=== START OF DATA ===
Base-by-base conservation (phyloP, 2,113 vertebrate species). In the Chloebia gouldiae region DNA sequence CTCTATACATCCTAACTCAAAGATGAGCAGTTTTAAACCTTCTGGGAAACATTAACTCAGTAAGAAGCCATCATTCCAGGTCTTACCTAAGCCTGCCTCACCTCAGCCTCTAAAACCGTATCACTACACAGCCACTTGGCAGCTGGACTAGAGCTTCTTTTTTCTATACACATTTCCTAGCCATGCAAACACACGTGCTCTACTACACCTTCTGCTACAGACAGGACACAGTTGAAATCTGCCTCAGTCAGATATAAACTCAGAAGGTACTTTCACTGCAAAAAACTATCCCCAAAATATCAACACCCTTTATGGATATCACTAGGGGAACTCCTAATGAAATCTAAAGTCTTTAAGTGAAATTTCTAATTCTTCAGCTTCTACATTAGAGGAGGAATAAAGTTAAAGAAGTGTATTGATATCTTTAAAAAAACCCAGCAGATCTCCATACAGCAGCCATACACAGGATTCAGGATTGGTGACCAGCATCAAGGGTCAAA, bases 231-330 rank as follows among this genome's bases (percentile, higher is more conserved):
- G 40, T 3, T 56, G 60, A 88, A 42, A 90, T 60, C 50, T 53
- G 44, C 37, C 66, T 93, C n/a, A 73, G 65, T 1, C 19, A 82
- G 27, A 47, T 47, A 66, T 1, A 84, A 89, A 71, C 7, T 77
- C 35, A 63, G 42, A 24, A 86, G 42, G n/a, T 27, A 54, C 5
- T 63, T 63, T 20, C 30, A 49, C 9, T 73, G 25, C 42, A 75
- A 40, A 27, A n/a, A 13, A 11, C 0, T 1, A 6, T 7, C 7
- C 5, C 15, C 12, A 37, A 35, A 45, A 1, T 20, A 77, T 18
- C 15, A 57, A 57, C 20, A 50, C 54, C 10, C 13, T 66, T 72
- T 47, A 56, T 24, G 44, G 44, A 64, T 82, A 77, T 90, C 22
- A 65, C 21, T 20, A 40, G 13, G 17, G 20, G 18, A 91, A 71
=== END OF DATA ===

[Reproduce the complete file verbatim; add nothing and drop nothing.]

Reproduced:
Base-by-base conservation (phyloP, 2,113 vertebrate species). In the Chloebia gouldiae region DNA sequence CTCTATACATCCTAACTCAAAGATGAGCAGTTTTAAACCTTCTGGGAAACATTAACTCAGTAAGAAGCCATCATTCCAGGTCTTACCTAAGCCTGCCTCACCTCAGCCTCTAAAACCGTATCACTACACAGCCACTTGGCAGCTGGACTAGAGCTTCTTTTTTCTATACACATTTCCTAGCCATGCAAACACACGTGCTCTACTACACCTTCTGCTACAGACAGGACACAGTTGAAATCTGCCTCAGTCAGATATAAACTCAGAAGGTACTTTCACTGCAAAAAACTATCCCCAAAATATCAACACCCTTTATGGATATCACTAGGGGAACTCCTAATGAAATCTAAAGTCTTTAAGTGAAATTTCTAATTCTTCAGCTTCTACATTAGAGGAGGAATAAAGTTAAAGAAGTGTATTGATATCTTTAAAAAAACCCAGCAGATCTCCATACAGCAGCCATACACAGGATTCAGGATTGGTGACCAGCATCAAGGGTCAAA, bases 231-330 rank as follows among this genome's bases (percentile, higher is more conserved):
- G 40, T 3, T 56, G 60, A 88, A 42, A 90, T 60, C 50, T 53
- G 44, C 37, C 66, T 93, C n/a, A 73, G 65, T 1, C 19, A 82
- G 27, A 47, T 47, A 66, T 1, A 84, A 89, A 71, C 7, T 77
- C 35, A 63, G 42, A 24, A 86, G 42, G n/a, T 27, A 54, C 5
- T 63, T 63, T 20, C 30, A 49, C 9, T 73, G 25, C 42, A 75
- A 40, A 27, A n/a, A 13, A 11, C 0, T 1, A 6, T 7, C 7
- C 5, C 15, C 12, A 37, A 35, A 45, A 1, T 20, A 77, T 18
- C 15, A 57, A 57, C 20, A 50, C 54, C 10, C 13, T 66, T 72
- T 47, A 56, T 24, G 44, G 44, A 64, T 82, A 77, T 90, C 22
- A 65, C 21, T 20, A 40, G 13, G 17, G 20, G 18, A 91, A 71